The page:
"Humanity Over Technology": The Stucky Plan to Save Bookstores

Bravo to Janaka Stucky, whose new article in Poetry on struggling independent bookstores is both the most sensible and inspiring thing I’ve read on the subject. Stucky concedes what everyone in the industry knows, that a price war with Amazon is one small bookstores cannot win. Reasoning that these stores must therefore fight on different turf, he offers some concrete suggestions: establish a lively Web presence, feature expertly curated staff selections, and above all, host more events—that is, become a hub not just for reading material but for readings.


While not radically original, Stucky's advice is lucidly explained through anecdotes from his own experience (as the publisher of Black Ocean Press, he works frequently with indie bookshops). And where most book-business articles would rehash their theses in a neat concluding paragraph, Stucky builds instead to a rousing and unexpected finish. Since the Amazon Wars are an unusual topic for Poetry magazine, I might have seen this coming, but I didn’t:

People who read poetry are the unsung customer base for independent bookstores: they are avid readers, they love books as physical objects, they will religiously attend author readings, they read books on a variety of subjects, and they buy more books annually than anyone else I know. By catering to the type of person who reads poetry, these successful bookstores have perhaps unwittingly remained focused on what devoted patrons of bookstores really value: variety over homogeneity, literature over media, humanity over technology, and community over price…

If bookstores can learn to embrace these odd readers as secret representatives of the type of person who’s at the core of their customer base, rather than get sucked into a doomed downward spiral of price slashing on the latest best-selling hardcover, they will remain relevant and attractive to the customers they need in order to survive. Poetry, the least profitable and most esoteric of all the genres, can save the bookstore.

You can accuse Stucky of being self-serving or self-congratulatory—and can accuse me of the same, since I’m an MFA poetry student—but to me this rings absolutely true. More broadly, I think independent bookstores must seek their core customer base in the products of the modern creative writing boom. Some numerical context will help here: last year an estimated 1400 students graduated with MFAs in poetry, compared with around 700 in 2001. That’s about 10,000 over the past decade. Now include all other genres (fiction, memoir, etc.), and you’ve got at least double to triple that number.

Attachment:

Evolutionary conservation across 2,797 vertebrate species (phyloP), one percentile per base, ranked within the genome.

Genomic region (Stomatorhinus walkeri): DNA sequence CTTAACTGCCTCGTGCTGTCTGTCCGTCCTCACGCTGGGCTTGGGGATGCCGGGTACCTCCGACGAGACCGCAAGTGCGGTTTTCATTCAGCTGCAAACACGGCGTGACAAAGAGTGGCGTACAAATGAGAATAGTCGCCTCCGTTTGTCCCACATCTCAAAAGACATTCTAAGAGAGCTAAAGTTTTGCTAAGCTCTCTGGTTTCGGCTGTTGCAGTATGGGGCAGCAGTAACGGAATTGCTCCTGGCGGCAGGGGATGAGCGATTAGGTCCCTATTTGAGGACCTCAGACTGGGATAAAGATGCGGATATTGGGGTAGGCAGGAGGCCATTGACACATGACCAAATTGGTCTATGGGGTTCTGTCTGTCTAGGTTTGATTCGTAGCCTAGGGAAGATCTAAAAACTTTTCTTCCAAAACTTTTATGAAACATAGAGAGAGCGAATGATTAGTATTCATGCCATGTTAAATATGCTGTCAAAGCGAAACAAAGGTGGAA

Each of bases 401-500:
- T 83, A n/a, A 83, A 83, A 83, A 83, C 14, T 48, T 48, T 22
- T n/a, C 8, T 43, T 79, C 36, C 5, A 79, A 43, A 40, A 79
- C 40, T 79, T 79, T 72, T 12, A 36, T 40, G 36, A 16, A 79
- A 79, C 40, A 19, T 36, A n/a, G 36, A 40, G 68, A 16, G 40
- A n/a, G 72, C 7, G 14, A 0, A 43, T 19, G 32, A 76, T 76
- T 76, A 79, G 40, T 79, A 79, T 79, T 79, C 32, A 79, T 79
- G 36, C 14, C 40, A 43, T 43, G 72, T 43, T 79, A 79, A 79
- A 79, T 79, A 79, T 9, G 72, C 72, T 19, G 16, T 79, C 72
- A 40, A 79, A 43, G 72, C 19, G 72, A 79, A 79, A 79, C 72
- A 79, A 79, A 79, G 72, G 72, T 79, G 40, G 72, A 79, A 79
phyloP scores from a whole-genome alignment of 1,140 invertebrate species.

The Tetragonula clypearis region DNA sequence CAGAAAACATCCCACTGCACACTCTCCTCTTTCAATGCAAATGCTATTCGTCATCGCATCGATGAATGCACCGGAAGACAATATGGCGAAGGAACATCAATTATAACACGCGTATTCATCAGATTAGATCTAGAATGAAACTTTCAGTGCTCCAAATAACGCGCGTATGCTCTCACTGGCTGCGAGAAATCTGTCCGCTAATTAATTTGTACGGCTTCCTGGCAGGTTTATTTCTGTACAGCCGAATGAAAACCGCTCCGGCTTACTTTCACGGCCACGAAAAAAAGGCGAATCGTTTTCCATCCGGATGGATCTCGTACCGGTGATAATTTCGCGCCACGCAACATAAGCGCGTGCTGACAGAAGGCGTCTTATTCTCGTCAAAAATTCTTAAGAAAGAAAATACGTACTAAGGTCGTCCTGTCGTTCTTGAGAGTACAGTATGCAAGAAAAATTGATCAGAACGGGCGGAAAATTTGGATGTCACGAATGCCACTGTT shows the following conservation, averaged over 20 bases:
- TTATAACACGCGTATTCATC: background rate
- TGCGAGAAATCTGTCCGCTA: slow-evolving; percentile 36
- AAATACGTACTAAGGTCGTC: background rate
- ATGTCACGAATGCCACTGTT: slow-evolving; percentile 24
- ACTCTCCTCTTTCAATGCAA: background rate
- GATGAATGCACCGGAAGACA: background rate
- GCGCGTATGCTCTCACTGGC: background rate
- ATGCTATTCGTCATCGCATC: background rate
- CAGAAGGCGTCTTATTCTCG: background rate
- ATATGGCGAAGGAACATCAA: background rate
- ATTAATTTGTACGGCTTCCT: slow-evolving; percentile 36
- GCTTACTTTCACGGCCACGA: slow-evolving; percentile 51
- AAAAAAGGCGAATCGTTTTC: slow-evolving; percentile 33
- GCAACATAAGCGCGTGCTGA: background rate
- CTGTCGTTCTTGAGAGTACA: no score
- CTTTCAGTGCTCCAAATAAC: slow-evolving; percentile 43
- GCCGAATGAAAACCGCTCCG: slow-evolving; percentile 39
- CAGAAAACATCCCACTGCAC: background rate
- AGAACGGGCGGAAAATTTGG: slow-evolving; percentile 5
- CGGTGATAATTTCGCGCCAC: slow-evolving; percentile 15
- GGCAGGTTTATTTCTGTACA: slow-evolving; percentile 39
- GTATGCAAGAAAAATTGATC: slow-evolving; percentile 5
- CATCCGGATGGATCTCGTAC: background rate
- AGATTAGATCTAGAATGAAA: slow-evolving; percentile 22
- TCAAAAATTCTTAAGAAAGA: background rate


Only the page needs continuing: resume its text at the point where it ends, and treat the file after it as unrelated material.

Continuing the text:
Combine this with writers outside of programs, and you’re looking at a vast (and growing) pool of younger people not only interested but potentially invested in the bookstore experience. Like Prairie Lights and other outfits that thrive in prominent MFA communities, small bookstores everywhere need to greet these writers with open arms. Thousands of them would be willing to offer live entertainment, in the form of readings, to as many local bookstores as their time and travel budget allow. They would do so not for pay but for the opportunity to promote books, which they’ve typically published through small presses like Stucky’s—presses which in turn are finding new ways to survive thanks to print-on-demand technology, social media outreach, and, as Stucky describes, carefully cultivated ties with select stores.

In other words, the salvation of the independent bookstore is closely linked to the salvation of the independent publisher and the independent writer. Through the enhanced connections made possible by—what else?—the Web, this already cozy relationship can and must become an exuberant ménage à trois.

[Image courtesy Flickr Creative Commons, user eflon.]

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